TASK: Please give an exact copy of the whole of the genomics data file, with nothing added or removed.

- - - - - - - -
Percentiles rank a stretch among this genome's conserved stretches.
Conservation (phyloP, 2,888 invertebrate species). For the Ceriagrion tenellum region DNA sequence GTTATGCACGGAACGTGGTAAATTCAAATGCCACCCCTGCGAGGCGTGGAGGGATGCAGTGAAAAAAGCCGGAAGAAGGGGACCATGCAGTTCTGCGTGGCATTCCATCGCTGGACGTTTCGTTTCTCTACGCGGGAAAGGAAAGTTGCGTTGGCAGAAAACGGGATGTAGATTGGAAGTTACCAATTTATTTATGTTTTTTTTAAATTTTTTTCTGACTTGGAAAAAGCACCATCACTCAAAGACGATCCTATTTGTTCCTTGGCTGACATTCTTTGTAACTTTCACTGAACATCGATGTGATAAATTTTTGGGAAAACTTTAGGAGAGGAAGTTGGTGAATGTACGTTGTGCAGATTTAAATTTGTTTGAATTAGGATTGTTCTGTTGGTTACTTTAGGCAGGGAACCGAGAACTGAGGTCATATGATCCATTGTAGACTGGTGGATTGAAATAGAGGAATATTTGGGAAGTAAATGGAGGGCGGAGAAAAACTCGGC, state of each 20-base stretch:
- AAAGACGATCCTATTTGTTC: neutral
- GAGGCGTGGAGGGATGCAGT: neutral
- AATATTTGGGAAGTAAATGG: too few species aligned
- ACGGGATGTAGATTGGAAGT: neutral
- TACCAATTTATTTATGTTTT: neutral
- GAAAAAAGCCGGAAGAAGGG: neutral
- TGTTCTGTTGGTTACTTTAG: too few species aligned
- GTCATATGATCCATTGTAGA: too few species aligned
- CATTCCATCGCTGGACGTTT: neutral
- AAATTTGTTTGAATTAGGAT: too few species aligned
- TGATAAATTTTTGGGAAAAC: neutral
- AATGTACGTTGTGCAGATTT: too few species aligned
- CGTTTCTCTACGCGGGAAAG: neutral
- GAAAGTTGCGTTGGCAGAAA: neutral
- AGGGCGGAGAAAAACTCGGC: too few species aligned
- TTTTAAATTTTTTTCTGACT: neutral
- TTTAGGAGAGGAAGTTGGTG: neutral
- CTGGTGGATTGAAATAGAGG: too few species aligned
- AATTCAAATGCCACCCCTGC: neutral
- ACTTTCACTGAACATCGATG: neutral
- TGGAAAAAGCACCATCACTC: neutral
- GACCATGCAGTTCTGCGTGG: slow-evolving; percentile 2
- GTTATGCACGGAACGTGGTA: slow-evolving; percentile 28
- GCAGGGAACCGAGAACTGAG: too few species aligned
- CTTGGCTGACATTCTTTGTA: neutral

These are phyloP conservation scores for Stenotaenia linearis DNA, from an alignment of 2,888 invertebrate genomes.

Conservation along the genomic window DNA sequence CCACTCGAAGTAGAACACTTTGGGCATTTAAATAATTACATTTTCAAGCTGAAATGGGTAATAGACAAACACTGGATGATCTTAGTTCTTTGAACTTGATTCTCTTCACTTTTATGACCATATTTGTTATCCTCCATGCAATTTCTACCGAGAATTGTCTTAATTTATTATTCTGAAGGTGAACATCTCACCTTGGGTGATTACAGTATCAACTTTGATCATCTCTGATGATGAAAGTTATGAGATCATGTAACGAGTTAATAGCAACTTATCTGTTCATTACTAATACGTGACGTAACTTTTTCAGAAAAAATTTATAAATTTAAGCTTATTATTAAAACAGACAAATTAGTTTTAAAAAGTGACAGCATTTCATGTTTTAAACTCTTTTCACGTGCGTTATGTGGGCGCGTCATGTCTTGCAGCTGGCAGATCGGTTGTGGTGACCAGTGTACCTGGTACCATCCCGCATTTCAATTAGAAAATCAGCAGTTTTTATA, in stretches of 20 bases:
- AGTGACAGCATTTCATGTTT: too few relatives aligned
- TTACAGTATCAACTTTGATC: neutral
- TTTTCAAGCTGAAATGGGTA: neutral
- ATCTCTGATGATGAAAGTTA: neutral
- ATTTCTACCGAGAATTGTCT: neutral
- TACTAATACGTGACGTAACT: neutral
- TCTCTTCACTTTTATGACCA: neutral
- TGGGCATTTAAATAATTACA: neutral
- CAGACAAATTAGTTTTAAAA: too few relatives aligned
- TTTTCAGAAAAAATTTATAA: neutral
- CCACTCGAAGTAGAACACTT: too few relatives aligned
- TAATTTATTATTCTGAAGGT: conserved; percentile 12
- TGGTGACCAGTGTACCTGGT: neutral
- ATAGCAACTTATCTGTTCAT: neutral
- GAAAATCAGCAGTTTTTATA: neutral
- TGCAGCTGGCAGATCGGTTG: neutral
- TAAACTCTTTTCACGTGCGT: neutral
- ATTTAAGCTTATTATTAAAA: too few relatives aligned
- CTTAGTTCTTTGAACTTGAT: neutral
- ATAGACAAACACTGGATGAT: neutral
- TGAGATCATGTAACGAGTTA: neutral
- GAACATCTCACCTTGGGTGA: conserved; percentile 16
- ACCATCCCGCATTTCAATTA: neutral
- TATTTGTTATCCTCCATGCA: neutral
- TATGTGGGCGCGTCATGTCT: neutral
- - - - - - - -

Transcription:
Percentiles rank a stretch among this genome's conserved stretches.
Conservation (phyloP, 2,888 invertebrate species). For the Ceriagrion tenellum region DNA sequence GTTATGCACGGAACGTGGTAAATTCAAATGCCACCCCTGCGAGGCGTGGAGGGATGCAGTGAAAAAAGCCGGAAGAAGGGGACCATGCAGTTCTGCGTGGCATTCCATCGCTGGACGTTTCGTTTCTCTACGCGGGAAAGGAAAGTTGCGTTGGCAGAAAACGGGATGTAGATTGGAAGTTACCAATTTATTTATGTTTTTTTTAAATTTTTTTCTGACTTGGAAAAAGCACCATCACTCAAAGACGATCCTATTTGTTCCTTGGCTGACATTCTTTGTAACTTTCACTGAACATCGATGTGATAAATTTTTGGGAAAACTTTAGGAGAGGAAGTTGGTGAATGTACGTTGTGCAGATTTAAATTTGTTTGAATTAGGATTGTTCTGTTGGTTACTTTAGGCAGGGAACCGAGAACTGAGGTCATATGATCCATTGTAGACTGGTGGATTGAAATAGAGGAATATTTGGGAAGTAAATGGAGGGCGGAGAAAAACTCGGC, state of each 20-base stretch:
- AAAGACGATCCTATTTGTTC: neutral
- GAGGCGTGGAGGGATGCAGT: neutral
- AATATTTGGGAAGTAAATGG: too few species aligned
- ACGGGATGTAGATTGGAAGT: neutral
- TACCAATTTATTTATGTTTT: neutral
- GAAAAAAGCCGGAAGAAGGG: neutral
- TGTTCTGTTGGTTACTTTAG: too few species aligned
- GTCATATGATCCATTGTAGA: too few species aligned
- CATTCCATCGCTGGACGTTT: neutral
- AAATTTGTTTGAATTAGGAT: too few species aligned
- TGATAAATTTTTGGGAAAAC: neutral
- AATGTACGTTGTGCAGATTT: too few species aligned
- CGTTTCTCTACGCGGGAAAG: neutral
- GAAAGTTGCGTTGGCAGAAA: neutral
- AGGGCGGAGAAAAACTCGGC: too few species aligned
- TTTTAAATTTTTTTCTGACT: neutral
- TTTAGGAGAGGAAGTTGGTG: neutral
- CTGGTGGATTGAAATAGAGG: too few species aligned
- AATTCAAATGCCACCCCTGC: neutral
- ACTTTCACTGAACATCGATG: neutral
- TGGAAAAAGCACCATCACTC: neutral
- GACCATGCAGTTCTGCGTGG: slow-evolving; percentile 2
- GTTATGCACGGAACGTGGTA: slow-evolving; percentile 28
- GCAGGGAACCGAGAACTGAG: too few species aligned
- CTTGGCTGACATTCTTTGTA: neutral

These are phyloP conservation scores for Stenotaenia linearis DNA, from an alignment of 2,888 invertebrate genomes.

Conservation along the genomic window DNA sequence CCACTCGAAGTAGAACACTTTGGGCATTTAAATAATTACATTTTCAAGCTGAAATGGGTAATAGACAAACACTGGATGATCTTAGTTCTTTGAACTTGATTCTCTTCACTTTTATGACCATATTTGTTATCCTCCATGCAATTTCTACCGAGAATTGTCTTAATTTATTATTCTGAAGGTGAACATCTCACCTTGGGTGATTACAGTATCAACTTTGATCATCTCTGATGATGAAAGTTATGAGATCATGTAACGAGTTAATAGCAACTTATCTGTTCATTACTAATACGTGACGTAACTTTTTCAGAAAAAATTTATAAATTTAAGCTTATTATTAAAACAGACAAATTAGTTTTAAAAAGTGACAGCATTTCATGTTTTAAACTCTTTTCACGTGCGTTATGTGGGCGCGTCATGTCTTGCAGCTGGCAGATCGGTTGTGGTGACCAGTGTACCTGGTACCATCCCGCATTTCAATTAGAAAATCAGCAGTTTTTATA, in stretches of 20 bases:
- AGTGACAGCATTTCATGTTT: too few relatives aligned
- TTACAGTATCAACTTTGATC: neutral
- TTTTCAAGCTGAAATGGGTA: neutral
- ATCTCTGATGATGAAAGTTA: neutral
- ATTTCTACCGAGAATTGTCT: neutral
- TACTAATACGTGACGTAACT: neutral
- TCTCTTCACTTTTATGACCA: neutral
- TGGGCATTTAAATAATTACA: neutral
- CAGACAAATTAGTTTTAAAA: too few relatives aligned
- TTTTCAGAAAAAATTTATAA: neutral
- CCACTCGAAGTAGAACACTT: too few relatives aligned
- TAATTTATTATTCTGAAGGT: conserved; percentile 12
- TGGTGACCAGTGTACCTGGT: neutral
- ATAGCAACTTATCTGTTCAT: neutral
- GAAAATCAGCAGTTTTTATA: neutral
- TGCAGCTGGCAGATCGGTTG: neutral
- TAAACTCTTTTCACGTGCGT: neutral
- ATTTAAGCTTATTATTAAAA: too few relatives aligned
- CTTAGTTCTTTGAACTTGAT: neutral
- ATAGACAAACACTGGATGAT: neutral
- TGAGATCATGTAACGAGTTA: neutral
- GAACATCTCACCTTGGGTGA: conserved; percentile 16
- ACCATCCCGCATTTCAATTA: neutral
- TATTTGTTATCCTCCATGCA: neutral
- TATGTGGGCGCGTCATGTCT: neutral